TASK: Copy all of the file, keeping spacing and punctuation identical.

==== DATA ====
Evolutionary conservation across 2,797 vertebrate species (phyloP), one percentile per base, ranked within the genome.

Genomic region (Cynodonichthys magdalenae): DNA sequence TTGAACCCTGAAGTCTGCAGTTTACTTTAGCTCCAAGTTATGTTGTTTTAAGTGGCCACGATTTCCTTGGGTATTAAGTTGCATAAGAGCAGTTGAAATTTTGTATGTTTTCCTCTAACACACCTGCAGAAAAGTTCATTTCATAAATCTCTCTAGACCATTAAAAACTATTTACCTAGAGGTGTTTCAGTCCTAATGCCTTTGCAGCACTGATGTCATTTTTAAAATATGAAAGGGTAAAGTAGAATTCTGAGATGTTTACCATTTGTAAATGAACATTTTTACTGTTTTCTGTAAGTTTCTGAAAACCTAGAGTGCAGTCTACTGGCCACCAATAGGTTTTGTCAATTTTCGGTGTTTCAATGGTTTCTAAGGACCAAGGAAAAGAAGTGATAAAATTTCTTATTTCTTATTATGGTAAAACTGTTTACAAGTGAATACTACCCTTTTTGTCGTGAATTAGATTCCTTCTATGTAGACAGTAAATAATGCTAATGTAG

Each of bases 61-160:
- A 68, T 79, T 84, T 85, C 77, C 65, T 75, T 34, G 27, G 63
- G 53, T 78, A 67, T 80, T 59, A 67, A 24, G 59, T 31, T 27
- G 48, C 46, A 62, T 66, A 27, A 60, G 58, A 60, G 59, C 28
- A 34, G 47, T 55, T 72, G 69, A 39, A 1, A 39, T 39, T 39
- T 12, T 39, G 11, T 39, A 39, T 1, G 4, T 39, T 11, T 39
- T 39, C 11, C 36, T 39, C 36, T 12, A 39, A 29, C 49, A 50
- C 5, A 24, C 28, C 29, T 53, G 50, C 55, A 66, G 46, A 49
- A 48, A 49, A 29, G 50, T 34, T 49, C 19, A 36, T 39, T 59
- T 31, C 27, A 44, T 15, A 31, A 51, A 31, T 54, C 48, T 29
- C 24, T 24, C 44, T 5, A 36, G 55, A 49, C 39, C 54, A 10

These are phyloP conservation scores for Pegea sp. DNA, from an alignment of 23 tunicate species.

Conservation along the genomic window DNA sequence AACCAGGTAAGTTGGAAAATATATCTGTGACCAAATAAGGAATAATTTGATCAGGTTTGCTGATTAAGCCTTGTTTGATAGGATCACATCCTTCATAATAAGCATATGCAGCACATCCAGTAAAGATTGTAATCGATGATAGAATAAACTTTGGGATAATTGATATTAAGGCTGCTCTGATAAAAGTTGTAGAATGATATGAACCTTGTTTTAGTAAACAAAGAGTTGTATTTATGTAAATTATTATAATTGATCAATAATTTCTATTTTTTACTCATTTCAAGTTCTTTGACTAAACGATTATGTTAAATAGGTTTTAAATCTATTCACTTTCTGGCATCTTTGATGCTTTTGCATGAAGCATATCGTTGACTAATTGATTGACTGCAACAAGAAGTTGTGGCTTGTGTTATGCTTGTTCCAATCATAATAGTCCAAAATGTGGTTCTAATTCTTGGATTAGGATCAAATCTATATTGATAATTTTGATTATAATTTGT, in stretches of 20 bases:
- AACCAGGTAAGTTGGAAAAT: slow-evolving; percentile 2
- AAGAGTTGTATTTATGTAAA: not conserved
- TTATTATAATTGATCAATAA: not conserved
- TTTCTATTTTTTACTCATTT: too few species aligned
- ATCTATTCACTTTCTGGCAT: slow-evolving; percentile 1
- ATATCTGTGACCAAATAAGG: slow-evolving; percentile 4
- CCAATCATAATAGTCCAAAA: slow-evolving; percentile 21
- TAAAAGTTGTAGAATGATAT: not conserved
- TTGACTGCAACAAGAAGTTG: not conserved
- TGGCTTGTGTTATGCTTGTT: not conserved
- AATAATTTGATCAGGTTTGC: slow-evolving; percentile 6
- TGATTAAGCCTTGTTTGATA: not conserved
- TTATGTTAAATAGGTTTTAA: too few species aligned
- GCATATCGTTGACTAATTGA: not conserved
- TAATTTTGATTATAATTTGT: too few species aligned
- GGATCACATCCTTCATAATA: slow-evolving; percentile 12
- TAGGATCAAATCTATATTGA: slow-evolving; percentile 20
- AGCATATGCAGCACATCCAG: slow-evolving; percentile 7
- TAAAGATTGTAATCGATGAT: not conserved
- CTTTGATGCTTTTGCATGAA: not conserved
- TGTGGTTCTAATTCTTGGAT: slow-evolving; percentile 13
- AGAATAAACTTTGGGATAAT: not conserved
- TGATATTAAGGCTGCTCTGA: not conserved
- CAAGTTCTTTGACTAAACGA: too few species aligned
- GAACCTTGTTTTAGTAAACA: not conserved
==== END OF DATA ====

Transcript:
Evolutionary conservation across 2,797 vertebrate species (phyloP), one percentile per base, ranked within the genome.

Genomic region (Cynodonichthys magdalenae): DNA sequence TTGAACCCTGAAGTCTGCAGTTTACTTTAGCTCCAAGTTATGTTGTTTTAAGTGGCCACGATTTCCTTGGGTATTAAGTTGCATAAGAGCAGTTGAAATTTTGTATGTTTTCCTCTAACACACCTGCAGAAAAGTTCATTTCATAAATCTCTCTAGACCATTAAAAACTATTTACCTAGAGGTGTTTCAGTCCTAATGCCTTTGCAGCACTGATGTCATTTTTAAAATATGAAAGGGTAAAGTAGAATTCTGAGATGTTTACCATTTGTAAATGAACATTTTTACTGTTTTCTGTAAGTTTCTGAAAACCTAGAGTGCAGTCTACTGGCCACCAATAGGTTTTGTCAATTTTCGGTGTTTCAATGGTTTCTAAGGACCAAGGAAAAGAAGTGATAAAATTTCTTATTTCTTATTATGGTAAAACTGTTTACAAGTGAATACTACCCTTTTTGTCGTGAATTAGATTCCTTCTATGTAGACAGTAAATAATGCTAATGTAG

Each of bases 61-160:
- A 68, T 79, T 84, T 85, C 77, C 65, T 75, T 34, G 27, G 63
- G 53, T 78, A 67, T 80, T 59, A 67, A 24, G 59, T 31, T 27
- G 48, C 46, A 62, T 66, A 27, A 60, G 58, A 60, G 59, C 28
- A 34, G 47, T 55, T 72, G 69, A 39, A 1, A 39, T 39, T 39
- T 12, T 39, G 11, T 39, A 39, T 1, G 4, T 39, T 11, T 39
- T 39, C 11, C 36, T 39, C 36, T 12, A 39, A 29, C 49, A 50
- C 5, A 24, C 28, C 29, T 53, G 50, C 55, A 66, G 46, A 49
- A 48, A 49, A 29, G 50, T 34, T 49, C 19, A 36, T 39, T 59
- T 31, C 27, A 44, T 15, A 31, A 51, A 31, T 54, C 48, T 29
- C 24, T 24, C 44, T 5, A 36, G 55, A 49, C 39, C 54, A 10

These are phyloP conservation scores for Pegea sp. DNA, from an alignment of 23 tunicate species.

Conservation along the genomic window DNA sequence AACCAGGTAAGTTGGAAAATATATCTGTGACCAAATAAGGAATAATTTGATCAGGTTTGCTGATTAAGCCTTGTTTGATAGGATCACATCCTTCATAATAAGCATATGCAGCACATCCAGTAAAGATTGTAATCGATGATAGAATAAACTTTGGGATAATTGATATTAAGGCTGCTCTGATAAAAGTTGTAGAATGATATGAACCTTGTTTTAGTAAACAAAGAGTTGTATTTATGTAAATTATTATAATTGATCAATAATTTCTATTTTTTACTCATTTCAAGTTCTTTGACTAAACGATTATGTTAAATAGGTTTTAAATCTATTCACTTTCTGGCATCTTTGATGCTTTTGCATGAAGCATATCGTTGACTAATTGATTGACTGCAACAAGAAGTTGTGGCTTGTGTTATGCTTGTTCCAATCATAATAGTCCAAAATGTGGTTCTAATTCTTGGATTAGGATCAAATCTATATTGATAATTTTGATTATAATTTGT, in stretches of 20 bases:
- AACCAGGTAAGTTGGAAAAT: slow-evolving; percentile 2
- AAGAGTTGTATTTATGTAAA: not conserved
- TTATTATAATTGATCAATAA: not conserved
- TTTCTATTTTTTACTCATTT: too few species aligned
- ATCTATTCACTTTCTGGCAT: slow-evolving; percentile 1
- ATATCTGTGACCAAATAAGG: slow-evolving; percentile 4
- CCAATCATAATAGTCCAAAA: slow-evolving; percentile 21
- TAAAAGTTGTAGAATGATAT: not conserved
- TTGACTGCAACAAGAAGTTG: not conserved
- TGGCTTGTGTTATGCTTGTT: not conserved
- AATAATTTGATCAGGTTTGC: slow-evolving; percentile 6
- TGATTAAGCCTTGTTTGATA: not conserved
- TTATGTTAAATAGGTTTTAA: too few species aligned
- GCATATCGTTGACTAATTGA: not conserved
- TAATTTTGATTATAATTTGT: too few species aligned
- GGATCACATCCTTCATAATA: slow-evolving; percentile 12
- TAGGATCAAATCTATATTGA: slow-evolving; percentile 20
- AGCATATGCAGCACATCCAG: slow-evolving; percentile 7
- TAAAGATTGTAATCGATGAT: not conserved
- CTTTGATGCTTTTGCATGAA: not conserved
- TGTGGTTCTAATTCTTGGAT: slow-evolving; percentile 13
- AGAATAAACTTTGGGATAAT: not conserved
- TGATATTAAGGCTGCTCTGA: not conserved
- CAAGTTCTTTGACTAAACGA: too few species aligned
- GAACCTTGTTTTAGTAAACA: not conserved